Jennifer Kohnke

El impacto global de la crisis de la vivienda de los Estados Unidos

CAMBRIDGE- El estallido de la burbuja inmobiliaria en los Estados Unidos en el verano de 2006 desencadenó la crisis y la recesión financieras globales. La abrupta caída de los precios de la vivienda que le sucedió causó un descenso espectacular en el patrimonio de las unidades familiares, lo que condujo a un menor gasto en el consumo y a una disminución global del PIB. En estos momentos, el patrimonio en la forma de viviendas propias ha disminuido aproximadamente en un 30%, lo que equivale a pérdidas de más de 6 billones de dólares en la riqueza de las unidades familiares.

La caída de los precios de la vivienda también condujo a un drástico aumento de los impagos y embargos hipotecarios, lo que ha provocado el crecimiento de la oferta de viviendas en el mercado y una mayor caída de los precios en ese sector. Como resultado, un tercio del total de los propietarios estadounidenses de viviendas ya tienen deudas hipotecarias que superan el valor de su vivienda. En una sexta parte de estos hogares la deuda es 20% mayor que el precio de la casa.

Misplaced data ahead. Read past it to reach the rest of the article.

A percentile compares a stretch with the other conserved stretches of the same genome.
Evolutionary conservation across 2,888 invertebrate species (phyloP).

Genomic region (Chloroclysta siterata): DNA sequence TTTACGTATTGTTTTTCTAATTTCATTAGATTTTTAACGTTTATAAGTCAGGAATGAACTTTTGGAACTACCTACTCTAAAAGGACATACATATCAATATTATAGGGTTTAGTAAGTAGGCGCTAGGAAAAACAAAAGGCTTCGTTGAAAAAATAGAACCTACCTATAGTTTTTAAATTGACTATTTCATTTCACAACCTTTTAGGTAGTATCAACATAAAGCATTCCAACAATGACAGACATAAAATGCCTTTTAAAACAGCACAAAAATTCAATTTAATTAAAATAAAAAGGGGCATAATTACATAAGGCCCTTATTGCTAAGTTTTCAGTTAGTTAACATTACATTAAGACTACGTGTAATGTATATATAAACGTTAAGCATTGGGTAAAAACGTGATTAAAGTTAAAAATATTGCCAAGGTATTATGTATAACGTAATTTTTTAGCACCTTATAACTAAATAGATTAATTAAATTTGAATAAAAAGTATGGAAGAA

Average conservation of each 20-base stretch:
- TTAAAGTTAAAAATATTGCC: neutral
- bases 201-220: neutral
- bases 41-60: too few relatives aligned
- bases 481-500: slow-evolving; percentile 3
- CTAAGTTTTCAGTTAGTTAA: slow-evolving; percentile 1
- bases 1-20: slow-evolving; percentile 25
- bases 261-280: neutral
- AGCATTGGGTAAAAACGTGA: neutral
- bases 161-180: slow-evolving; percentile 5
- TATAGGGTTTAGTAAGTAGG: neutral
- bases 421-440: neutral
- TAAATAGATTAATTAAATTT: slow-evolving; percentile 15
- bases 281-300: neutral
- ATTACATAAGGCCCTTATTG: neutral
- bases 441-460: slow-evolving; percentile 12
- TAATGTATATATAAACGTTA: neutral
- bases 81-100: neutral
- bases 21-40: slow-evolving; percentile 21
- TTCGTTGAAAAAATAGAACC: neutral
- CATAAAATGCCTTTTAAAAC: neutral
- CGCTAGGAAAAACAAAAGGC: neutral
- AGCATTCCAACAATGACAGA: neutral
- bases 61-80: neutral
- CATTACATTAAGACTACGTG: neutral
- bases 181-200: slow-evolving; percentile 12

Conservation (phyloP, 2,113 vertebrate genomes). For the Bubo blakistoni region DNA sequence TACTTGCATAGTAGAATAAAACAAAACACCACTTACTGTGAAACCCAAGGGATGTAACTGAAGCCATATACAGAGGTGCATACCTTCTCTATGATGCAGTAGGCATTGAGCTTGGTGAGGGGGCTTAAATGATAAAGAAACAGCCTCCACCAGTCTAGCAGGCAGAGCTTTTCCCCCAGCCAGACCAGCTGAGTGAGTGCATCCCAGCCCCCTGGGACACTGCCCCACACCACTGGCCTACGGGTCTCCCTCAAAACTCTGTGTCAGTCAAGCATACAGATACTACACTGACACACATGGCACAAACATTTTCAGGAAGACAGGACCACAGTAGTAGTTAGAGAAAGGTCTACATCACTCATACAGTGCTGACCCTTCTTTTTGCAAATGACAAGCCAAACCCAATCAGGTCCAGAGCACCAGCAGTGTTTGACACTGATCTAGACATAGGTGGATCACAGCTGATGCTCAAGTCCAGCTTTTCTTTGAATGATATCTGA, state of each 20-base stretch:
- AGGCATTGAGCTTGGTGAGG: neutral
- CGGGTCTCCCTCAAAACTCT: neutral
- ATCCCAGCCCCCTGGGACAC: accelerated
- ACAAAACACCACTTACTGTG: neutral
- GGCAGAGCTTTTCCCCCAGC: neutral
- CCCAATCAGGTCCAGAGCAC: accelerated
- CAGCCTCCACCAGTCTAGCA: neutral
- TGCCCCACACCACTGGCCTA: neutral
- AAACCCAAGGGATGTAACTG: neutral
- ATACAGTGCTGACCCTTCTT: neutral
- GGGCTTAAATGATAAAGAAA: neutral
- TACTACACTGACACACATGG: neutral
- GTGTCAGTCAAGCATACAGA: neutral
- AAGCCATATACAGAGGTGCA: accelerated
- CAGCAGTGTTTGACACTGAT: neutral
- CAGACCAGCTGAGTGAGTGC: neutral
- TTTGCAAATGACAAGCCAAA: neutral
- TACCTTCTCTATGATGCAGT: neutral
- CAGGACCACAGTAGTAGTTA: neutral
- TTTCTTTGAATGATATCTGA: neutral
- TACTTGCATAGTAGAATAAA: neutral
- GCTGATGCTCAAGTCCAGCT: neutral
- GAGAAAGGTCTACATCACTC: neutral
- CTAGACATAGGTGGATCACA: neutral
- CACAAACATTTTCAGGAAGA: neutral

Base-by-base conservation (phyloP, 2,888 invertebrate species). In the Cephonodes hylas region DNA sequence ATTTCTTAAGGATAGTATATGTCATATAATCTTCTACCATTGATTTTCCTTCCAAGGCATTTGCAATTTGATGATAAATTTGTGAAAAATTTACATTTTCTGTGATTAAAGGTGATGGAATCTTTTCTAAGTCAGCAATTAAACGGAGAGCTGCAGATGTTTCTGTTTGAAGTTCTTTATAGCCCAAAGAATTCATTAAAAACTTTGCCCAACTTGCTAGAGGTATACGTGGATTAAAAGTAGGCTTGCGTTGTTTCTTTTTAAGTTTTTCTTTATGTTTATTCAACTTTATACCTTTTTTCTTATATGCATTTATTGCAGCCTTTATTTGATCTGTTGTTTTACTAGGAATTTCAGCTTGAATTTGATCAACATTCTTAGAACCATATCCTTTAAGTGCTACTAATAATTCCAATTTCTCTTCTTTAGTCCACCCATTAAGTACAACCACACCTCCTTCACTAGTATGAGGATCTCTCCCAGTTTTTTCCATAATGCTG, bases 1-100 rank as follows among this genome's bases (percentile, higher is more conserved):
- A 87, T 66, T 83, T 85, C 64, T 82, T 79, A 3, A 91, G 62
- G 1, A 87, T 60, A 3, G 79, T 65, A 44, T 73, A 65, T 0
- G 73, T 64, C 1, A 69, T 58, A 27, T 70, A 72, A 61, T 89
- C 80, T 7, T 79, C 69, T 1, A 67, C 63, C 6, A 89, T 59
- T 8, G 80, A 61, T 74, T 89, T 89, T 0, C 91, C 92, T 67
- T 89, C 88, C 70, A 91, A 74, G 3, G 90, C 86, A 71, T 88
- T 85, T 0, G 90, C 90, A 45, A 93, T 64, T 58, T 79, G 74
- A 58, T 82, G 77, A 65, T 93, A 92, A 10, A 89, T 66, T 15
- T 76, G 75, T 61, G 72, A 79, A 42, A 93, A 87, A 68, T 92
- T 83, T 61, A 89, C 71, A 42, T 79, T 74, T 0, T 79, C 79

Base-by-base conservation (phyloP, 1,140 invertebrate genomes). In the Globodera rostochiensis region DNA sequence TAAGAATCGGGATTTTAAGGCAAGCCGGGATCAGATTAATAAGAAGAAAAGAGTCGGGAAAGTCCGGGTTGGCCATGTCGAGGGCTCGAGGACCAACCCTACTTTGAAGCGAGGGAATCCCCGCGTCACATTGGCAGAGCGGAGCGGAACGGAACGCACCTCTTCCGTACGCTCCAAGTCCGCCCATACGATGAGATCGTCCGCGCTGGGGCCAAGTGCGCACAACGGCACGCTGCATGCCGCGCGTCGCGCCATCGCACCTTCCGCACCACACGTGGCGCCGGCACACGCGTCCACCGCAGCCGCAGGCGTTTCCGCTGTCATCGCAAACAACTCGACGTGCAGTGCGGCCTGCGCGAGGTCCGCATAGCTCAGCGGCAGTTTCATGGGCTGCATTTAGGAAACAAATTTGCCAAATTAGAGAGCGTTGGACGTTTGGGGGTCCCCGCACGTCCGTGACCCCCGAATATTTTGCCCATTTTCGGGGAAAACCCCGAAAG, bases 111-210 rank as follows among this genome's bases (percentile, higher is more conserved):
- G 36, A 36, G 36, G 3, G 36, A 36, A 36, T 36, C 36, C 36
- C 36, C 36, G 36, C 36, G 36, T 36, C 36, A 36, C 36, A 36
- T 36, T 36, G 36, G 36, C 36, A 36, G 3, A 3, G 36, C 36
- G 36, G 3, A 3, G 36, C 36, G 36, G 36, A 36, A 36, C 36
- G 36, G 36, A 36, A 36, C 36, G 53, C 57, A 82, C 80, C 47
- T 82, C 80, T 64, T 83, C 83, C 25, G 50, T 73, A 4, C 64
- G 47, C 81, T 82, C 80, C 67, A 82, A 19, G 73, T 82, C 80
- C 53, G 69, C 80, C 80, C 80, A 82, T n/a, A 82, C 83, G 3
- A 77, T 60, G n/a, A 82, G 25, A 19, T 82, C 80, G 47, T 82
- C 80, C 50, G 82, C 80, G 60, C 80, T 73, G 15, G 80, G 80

Adicionalmente, la alta relación crédito-valor en los Estados Unidos interactúa con los problemas financieros de las unidades familiares de forma que aumenta el número de impagos y embargos hipotecarios. Más específicamente, la creciente tasa de desempleo, junto con el gran número de empleados con trabajos de tiempo parcial involuntario, ha hecho crecer el número de personas que no cuentan con los medios para afrontar sus pagos hipotecarios mensuales.

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